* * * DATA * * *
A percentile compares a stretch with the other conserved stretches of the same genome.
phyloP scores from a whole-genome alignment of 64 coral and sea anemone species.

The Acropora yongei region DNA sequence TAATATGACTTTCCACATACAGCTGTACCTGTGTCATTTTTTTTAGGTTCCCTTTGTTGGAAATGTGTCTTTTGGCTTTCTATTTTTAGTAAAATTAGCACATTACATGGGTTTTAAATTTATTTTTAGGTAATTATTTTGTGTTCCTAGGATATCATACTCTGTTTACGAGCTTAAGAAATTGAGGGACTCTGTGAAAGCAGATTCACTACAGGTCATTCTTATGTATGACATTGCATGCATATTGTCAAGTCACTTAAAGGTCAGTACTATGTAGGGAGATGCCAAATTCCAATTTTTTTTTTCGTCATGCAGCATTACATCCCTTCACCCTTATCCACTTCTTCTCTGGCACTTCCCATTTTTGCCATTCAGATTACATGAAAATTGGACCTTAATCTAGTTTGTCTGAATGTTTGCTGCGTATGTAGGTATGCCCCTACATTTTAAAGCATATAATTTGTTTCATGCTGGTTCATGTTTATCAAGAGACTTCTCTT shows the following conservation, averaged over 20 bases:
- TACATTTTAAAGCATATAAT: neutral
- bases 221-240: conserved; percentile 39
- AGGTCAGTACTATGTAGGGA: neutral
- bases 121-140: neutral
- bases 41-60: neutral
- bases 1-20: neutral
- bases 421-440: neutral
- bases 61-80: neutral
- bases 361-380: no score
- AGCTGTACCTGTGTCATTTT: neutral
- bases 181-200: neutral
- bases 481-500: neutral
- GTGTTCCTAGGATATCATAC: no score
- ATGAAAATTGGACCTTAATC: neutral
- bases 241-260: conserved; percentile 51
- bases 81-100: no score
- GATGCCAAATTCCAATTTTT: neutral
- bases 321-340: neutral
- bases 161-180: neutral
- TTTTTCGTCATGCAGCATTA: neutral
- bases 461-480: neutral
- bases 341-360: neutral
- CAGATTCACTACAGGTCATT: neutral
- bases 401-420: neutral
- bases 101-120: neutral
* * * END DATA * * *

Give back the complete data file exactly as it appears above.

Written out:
A percentile compares a stretch with the other conserved stretches of the same genome.
phyloP scores from a whole-genome alignment of 64 coral and sea anemone species.

The Acropora yongei region DNA sequence TAATATGACTTTCCACATACAGCTGTACCTGTGTCATTTTTTTTAGGTTCCCTTTGTTGGAAATGTGTCTTTTGGCTTTCTATTTTTAGTAAAATTAGCACATTACATGGGTTTTAAATTTATTTTTAGGTAATTATTTTGTGTTCCTAGGATATCATACTCTGTTTACGAGCTTAAGAAATTGAGGGACTCTGTGAAAGCAGATTCACTACAGGTCATTCTTATGTATGACATTGCATGCATATTGTCAAGTCACTTAAAGGTCAGTACTATGTAGGGAGATGCCAAATTCCAATTTTTTTTTTCGTCATGCAGCATTACATCCCTTCACCCTTATCCACTTCTTCTCTGGCACTTCCCATTTTTGCCATTCAGATTACATGAAAATTGGACCTTAATCTAGTTTGTCTGAATGTTTGCTGCGTATGTAGGTATGCCCCTACATTTTAAAGCATATAATTTGTTTCATGCTGGTTCATGTTTATCAAGAGACTTCTCTT shows the following conservation, averaged over 20 bases:
- TACATTTTAAAGCATATAAT: neutral
- bases 221-240: conserved; percentile 39
- AGGTCAGTACTATGTAGGGA: neutral
- bases 121-140: neutral
- bases 41-60: neutral
- bases 1-20: neutral
- bases 421-440: neutral
- bases 61-80: neutral
- bases 361-380: no score
- AGCTGTACCTGTGTCATTTT: neutral
- bases 181-200: neutral
- bases 481-500: neutral
- GTGTTCCTAGGATATCATAC: no score
- ATGAAAATTGGACCTTAATC: neutral
- bases 241-260: conserved; percentile 51
- bases 81-100: no score
- GATGCCAAATTCCAATTTTT: neutral
- bases 321-340: neutral
- bases 161-180: neutral
- TTTTTCGTCATGCAGCATTA: neutral
- bases 461-480: neutral
- bases 341-360: neutral
- CAGATTCACTACAGGTCATT: neutral
- bases 401-420: neutral
- bases 101-120: neutral